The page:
“As Proud as a Cuffy”: Probably Refers to Cuttyhunk’s Citizen of Revolutionary Days

In the list of Vineyardisms offered by H. Franklin Norton in an article published in the Gazette some months ago, there appeared “as proud as a Cuffy”, doubtless referring to the family founded by Paul Cuffee who was born on the island of Cuttyhunk in 1759. Captain Cuffee was something of a barbarian in his taste in wearing apparel and personal adornment. according to tradition he used to get himself up in such style that he rivalled the barber’s poles, Christmas trees and firework displays.

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Methodism on Martha’s Vineyard

The first introduction of Methodism on this island was subsequent to the Revolutionary war. The Baptists then had a flourishing society, chiefly consisting of residents of Tisbury, but numbering some from other towns on the island. The Congregationalists were here from the earliest settlement, and were often spoken of as “the standing order.”

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Burleigh’s Compositions Heard at Chapel

Two of the anthems sung by the Union Chapel choir last Sunday were new arrangements of Harry T. Burleigh’s “Were You There When They Crucified Him” and “Deep River.”  Mr. Burleigh, one of the country’s eminent composers, was present in the congregation. Mr. Burleigh is, as well, a noted baritone whose voice is heard over the radio from the vespers of St. George’s Episcopal Church, New York, where he is a soloist. He is a regular summer visitor to Oak Bluffs.

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Fond Memories of a Black Childhood: Oak Bluffs Had Band Concerts, Lemonade, Cookies and Whist
Dorothy West

We were always stared at. Whenever we went outside the neighborhood that knew us, we were inspected like specimens under glass. My mother prepared us. As she marched us down our front stairs, she would say what our smiles were on tiptoe to hear, “Come on, children, let’s go out and drive the white folks crazy.”

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Keeping Memories of the Disenfranchised Alive

Peggy King Jorde, an expert on African burial grounds, has dedicated her life to ensuring memories of the disenfranchised are kept alive.

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“Cottagers” Aid Drive for Hospital at Bluffs

The Cottagers Club ended its first active season, well pleased with its donations to the Martha’s Vineyard Hospital auxiliary and the Martha’s Vineyard Hospital as its first charitable ventures.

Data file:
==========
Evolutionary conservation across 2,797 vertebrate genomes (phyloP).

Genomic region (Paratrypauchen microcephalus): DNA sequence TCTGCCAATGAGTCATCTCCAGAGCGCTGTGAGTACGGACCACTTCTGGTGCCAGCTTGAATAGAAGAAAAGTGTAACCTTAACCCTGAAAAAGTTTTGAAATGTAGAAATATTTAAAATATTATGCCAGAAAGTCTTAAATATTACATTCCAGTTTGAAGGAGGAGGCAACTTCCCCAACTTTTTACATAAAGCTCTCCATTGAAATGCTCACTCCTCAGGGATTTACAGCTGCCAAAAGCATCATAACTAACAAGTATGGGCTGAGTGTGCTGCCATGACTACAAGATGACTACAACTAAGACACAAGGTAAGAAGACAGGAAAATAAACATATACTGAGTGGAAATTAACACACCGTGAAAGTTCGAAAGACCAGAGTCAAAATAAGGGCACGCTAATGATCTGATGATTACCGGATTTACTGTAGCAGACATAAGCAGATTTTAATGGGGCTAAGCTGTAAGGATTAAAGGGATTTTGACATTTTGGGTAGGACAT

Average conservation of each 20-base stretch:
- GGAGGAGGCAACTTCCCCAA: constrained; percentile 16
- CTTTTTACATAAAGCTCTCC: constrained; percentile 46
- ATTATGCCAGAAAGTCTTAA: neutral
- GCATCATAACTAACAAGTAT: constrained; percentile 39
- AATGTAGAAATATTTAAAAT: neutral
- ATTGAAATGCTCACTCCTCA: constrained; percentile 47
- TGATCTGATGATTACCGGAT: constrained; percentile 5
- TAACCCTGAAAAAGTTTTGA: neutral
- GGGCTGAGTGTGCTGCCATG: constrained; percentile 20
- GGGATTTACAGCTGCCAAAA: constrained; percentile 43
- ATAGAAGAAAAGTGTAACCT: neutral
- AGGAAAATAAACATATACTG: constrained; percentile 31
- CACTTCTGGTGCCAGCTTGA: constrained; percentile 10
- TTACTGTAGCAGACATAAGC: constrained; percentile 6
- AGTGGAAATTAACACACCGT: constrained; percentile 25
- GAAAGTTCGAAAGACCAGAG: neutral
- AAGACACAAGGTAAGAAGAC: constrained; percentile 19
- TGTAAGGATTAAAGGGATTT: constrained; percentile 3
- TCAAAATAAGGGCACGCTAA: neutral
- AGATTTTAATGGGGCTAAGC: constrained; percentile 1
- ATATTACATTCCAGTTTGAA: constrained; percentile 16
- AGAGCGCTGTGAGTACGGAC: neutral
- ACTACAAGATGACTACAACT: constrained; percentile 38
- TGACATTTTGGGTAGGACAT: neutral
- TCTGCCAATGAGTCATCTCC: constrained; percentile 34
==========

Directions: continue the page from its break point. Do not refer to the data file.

The Cottagers Club came into tentative being last summer when a group of friends decided to direct some of their combined energies toward some unselfish enterprise beneficial to Island charities. This summer at the first official meeting the enthusiasm was contagious, and thirty-eight members now comprise the active list of the cottagers.

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Weaving a Narrative of Resilience
Holly Pretsky

An exhibit titled And Still We Rise: Race Culture and Visual Conversations, includes more than 40 quilts and is on display at the Mariposa Museum and World Culture Center in Oak Bluffs.

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Vineyard Abolitionists Stand Tall
Skip Finley

Many contributors to black history weren’t black. Take the abolitionists, for example.

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Island Life and Early History of the NAACP: Two Women Share Threads of Reminiscence
W. C. Platt
In the 1920s and ’30s, black families could not buy property in Edgartown. And although Oak Bluffs was a gathering place for black professionals back to the 19th century, their children, home from college, were seldom able to work as clerks in local shops.
When the civil rights movement spread across America in the 1960s, the Vineyard was separate in many ways. The black community here was prosperous and thriving, the regional high school was integrated and race relations were cordial.
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Lois Mailou Jones: a Career with No End of Creativity
Susan Mutch
There is no end to Lois Mailou Jones’ creative resources.
The name itself is poetry. A youthful, energetic 72, Lois Jones is the veteran of a long and fruitful career in the arts. Being black and a woman, her accomplishment is especially significant.
As early as age 14, composer Harry T. Burleigh had advised Lois that if she wished to establish a serious career, she would have to go abroad in order to get full exposer and avoid the disadvantage of being black in the United States.
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